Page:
The play follows the lives of the two writers who arguably encapsulated The Jazz Age more than anyone else – Hemingway (Jack Derges) and Fitzgerald (Robert Boulter), as well as Scott’s wife Zelda Fitzgerald (Hannah Tointon). Set mostly in Paris during the Roaring Twenties, the story closely recounts the tale of the trio’s young lives, particularly focusing on the complex relationship between them. Beginning with Scott’s scouting of Hemingway and Scott and Zelda’s whirlwind romance, the narrative continues with Hemingway’s rise to fame, Scott’s downwards spiral into self-pity and alcoholism and Zelda’s ever loosening grip on her own sanity.
Scott credits Hemingway as “holding a mirror up to the world and writing what you see,” a metaphor which also applies here – the story is written with clarity and panache whilst the attention to detail is absolutely spot on. From the moment the audience enters they are transported into a twenties Parisian Jazz club, Darren Berry’s three piece band enticing them in with sultry, buttery-smooth tones whilst Gregor Donnelly’s grandiose design wows them. Cabaret tables peppering the front row are a particularly pleasing touch – what better way to immerse the viewer into the play’s world than to make them part of the set?
As one might expect, the music is part of what makes The Jazz Age such a joyously stimulating experience – like icing on a cupcake, you’d notice if it wasn’t there. Never superseding, it is woven into the fabric of the play and evolves with the scenes it introduces – sometimes upbeat and fun, sometimes gentle and beautifully wistful. Its utilisation for changes in setting allows the story to seamlessly flow whilst making sure that classy Cabaret atmosphere never slips.
The stars of the show, however, are the characters themselves. Jana Robbins and Anthony Biggs’ direction is jaw-droppingly masterful – this is as close as you’re going to get to seeing Scott, Zelda or Hemingway actually come back to life. Boulter’s Scott is initially cocksure and arrogantly naïve, particularly apparent in his brazen forwardness towards Zelda during their first encounter, however Boulter’s transformation into the hollow, quivering spectre Scott becomes later on is measured impeccably and heart-breaking to witness. Tointon beautifully embodies the flapper girl Zelda, moving playfully yet gracefully and truly bringing the rhythm of the music to life. It is never one note however – Zelda may at one point be oozing with seductive charm and then suddenly switch into a complete manic breakdown, making her mesmerising to watch.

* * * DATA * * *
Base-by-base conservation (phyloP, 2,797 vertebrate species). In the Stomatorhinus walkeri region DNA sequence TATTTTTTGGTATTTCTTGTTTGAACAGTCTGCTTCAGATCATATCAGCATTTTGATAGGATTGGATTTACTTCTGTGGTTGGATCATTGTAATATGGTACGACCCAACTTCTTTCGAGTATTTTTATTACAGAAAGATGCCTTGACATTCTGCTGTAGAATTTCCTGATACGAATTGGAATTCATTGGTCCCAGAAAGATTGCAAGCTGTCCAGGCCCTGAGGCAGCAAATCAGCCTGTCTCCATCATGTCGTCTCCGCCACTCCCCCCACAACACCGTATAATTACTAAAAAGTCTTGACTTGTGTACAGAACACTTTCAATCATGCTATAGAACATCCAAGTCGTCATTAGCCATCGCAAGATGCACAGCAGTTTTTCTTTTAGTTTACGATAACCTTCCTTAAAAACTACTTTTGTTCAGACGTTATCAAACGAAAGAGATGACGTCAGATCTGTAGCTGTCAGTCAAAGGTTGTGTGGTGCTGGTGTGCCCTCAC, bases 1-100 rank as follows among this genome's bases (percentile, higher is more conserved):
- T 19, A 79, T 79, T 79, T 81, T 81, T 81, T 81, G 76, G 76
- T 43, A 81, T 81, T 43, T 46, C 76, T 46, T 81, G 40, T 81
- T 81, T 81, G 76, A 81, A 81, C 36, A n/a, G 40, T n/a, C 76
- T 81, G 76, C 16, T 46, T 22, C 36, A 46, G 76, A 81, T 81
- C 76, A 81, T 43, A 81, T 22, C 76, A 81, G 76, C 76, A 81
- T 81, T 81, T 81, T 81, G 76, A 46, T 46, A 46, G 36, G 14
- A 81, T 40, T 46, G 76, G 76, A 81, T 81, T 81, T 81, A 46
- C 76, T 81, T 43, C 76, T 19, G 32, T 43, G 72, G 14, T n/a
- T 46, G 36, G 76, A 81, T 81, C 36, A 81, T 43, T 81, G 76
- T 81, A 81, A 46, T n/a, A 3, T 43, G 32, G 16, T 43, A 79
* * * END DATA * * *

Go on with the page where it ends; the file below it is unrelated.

Derges’ Hemingway is quite simply breathtaking. Seldom have I seen an actor master the dry wit in a play like Derges does here. Every savagely witty putdown is timed effortlessly and laced with a palpable weariness and nonchalance. Hemingway’s overt machoism is never shied away from either and his cool confidence contrasts spectacularly to Scott’s nervous energy. The friendship between the two writers is definitely the most believable part of The Jazz Age and is what makes the final moments so beautifully poignant.
What’s really great is that you don’t need to know anything about the actual lives of these characters to feel a deep affinity with them. You can simply sit back, let the music seduce you and enjoy being whisked away to The Jazz Age for one evening. I urge everyone to go and watch it – it’s sublime.
Reviewed by Sebastian Porter
Photography by Robert Workman
The Jazz Age
The Playground Theatre until 19th October
Previously reviewed at this venue: